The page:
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 Votes for women! : American suffragists and the battle for the ballot
 Author: Conkling, Winifred

 Publisher:  Algonquin Young Readers (2018)

 Dewey: 324.6
 Classification: Nonfiction
 Physical Description: 312 p., ill., map, 23 cm

 BTSB No: 235489 ISBN: 9781616207342
 Ages: 12-16 Grades: 7-11

 Subjects:
 Women -- Suffrage -- United States -- History
 Suffragists -- United States -- History
 Women's rights -- United States -- History

Price: $22.96

Summary:
The story of the American women who demanded, fought for, and finally won the right to vote.

Reading Counts Information:
   Interest Level: 6-8
   Reading Level: 10.40
   Points: 15.0   Quiz: 72776

Reviews:
   Kirkus Reviews (+) (11/15/17)
   School Library Journal (01/01/18)
   Booklist (03/01/18)
 The Hornbook (+) (00/03/18)

Full Text Reviews:

School Library Journal - 01/01/2018 Gr 6–10—The intense drama of the 72-year battle for women's suffrage springs vividly to life from the pages of this compulsively readable account. Expertly balancing the human interest focus on individual suffragists with critical contextual information, Conkling gives readers an overview of the movement in all its complexity from the origins of the Seneca Falls Convention of 1848 to the ratification of the Nineteenth Amendment in 1920. Influential leaders such as Susan B. Anthony, Elizabeth Cady Stanton, Sojourner Truth, Victoria Claflin Woodhull, and Alice Paul are introduced as well-rounded human beings who each wrestled in their own ways with aligning their desire for women's suffrage with questions of morality and political strategy over abolition, temperance, and pacifism, among other issues. Covering a time period that included the Civil and First World Wars, not to mention a multitude of shifting alliances among suffragists themselves, could easily become dense or confusing; however, Conkling's character sketches and lucid explanations make the narrative easy to follow. She highlights the dual fight of racism and sexism that Black women faced and addresses the racism of white suffragists. Well-chosen black-and-white photographs enhance the text. A time line, annotated list of primary sources, bibliography, and index make this useful for research and reports, but the quality of the writing renders it appealing for leisure reading as well. VERDICT Timely and relevant, this is an essential purchase for all collections serving middle and high school students.—Laura Simeon, Open Window School, Bellevue, WA - Copyright 2018 Publishers Weekly, Library Journal and/or School Library Journal used with permission.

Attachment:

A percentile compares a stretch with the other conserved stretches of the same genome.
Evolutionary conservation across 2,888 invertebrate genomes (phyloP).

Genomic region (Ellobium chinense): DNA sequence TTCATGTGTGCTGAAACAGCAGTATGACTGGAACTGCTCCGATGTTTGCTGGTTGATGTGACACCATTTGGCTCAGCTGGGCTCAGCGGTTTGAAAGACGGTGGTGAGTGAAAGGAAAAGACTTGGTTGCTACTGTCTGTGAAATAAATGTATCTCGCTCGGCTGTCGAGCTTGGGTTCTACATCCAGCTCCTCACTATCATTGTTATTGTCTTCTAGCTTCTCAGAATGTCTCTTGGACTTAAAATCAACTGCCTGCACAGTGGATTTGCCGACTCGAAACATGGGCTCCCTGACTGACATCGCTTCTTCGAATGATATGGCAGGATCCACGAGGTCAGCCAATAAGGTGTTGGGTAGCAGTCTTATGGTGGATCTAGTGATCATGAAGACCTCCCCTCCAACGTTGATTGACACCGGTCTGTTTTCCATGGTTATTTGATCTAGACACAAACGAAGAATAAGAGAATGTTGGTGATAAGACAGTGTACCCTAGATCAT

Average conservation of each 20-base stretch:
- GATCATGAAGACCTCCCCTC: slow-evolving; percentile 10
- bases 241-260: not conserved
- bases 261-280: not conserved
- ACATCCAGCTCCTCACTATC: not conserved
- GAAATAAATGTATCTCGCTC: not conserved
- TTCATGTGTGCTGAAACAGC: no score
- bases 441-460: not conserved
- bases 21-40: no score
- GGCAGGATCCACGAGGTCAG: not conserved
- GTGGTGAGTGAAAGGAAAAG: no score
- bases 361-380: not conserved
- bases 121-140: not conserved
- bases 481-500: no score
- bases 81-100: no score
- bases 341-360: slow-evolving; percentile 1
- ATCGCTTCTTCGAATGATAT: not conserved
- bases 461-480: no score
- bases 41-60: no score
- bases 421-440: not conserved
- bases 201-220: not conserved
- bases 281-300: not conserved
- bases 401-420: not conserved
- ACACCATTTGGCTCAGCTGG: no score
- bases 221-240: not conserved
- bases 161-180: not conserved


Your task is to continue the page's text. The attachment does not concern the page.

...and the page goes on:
Booklist - 03/01/2018 Looking for a comprehensive, well-written history of women’s fight for the right to vote? You’ve found it. Conkling draws readers in with the dramatic story of how the nineteenth amendment’s ratification came down to a Tennessee state congressman who voted yes—because his mother told him to! She then goes on to detail—in great detail—how women’s suffrage evolved; the way the movement fought side by side, and then sometimes against, abolitionists; the prejudice, often topped with scorn and incredulity, that the suffrage movement suffered; and the incredible inventiveness, tenacity, and bravery it took to finally get women the right to vote. This history is filled with women who stepped up, most notably movement architects Elizabeth Cady Stanton and Susan B. Anthony. Their enduring friendship (as well as their philosophical difference) is highlighted here. But other fascinating supporting characters, like flamboyant Victoria Woodhull and clear-headed Lucretia Mott, as well as many others, get their due. Illustrated with photographs and historical memorabilia, this is great for research as well as a good read. - Copyright 2018 Booklist.

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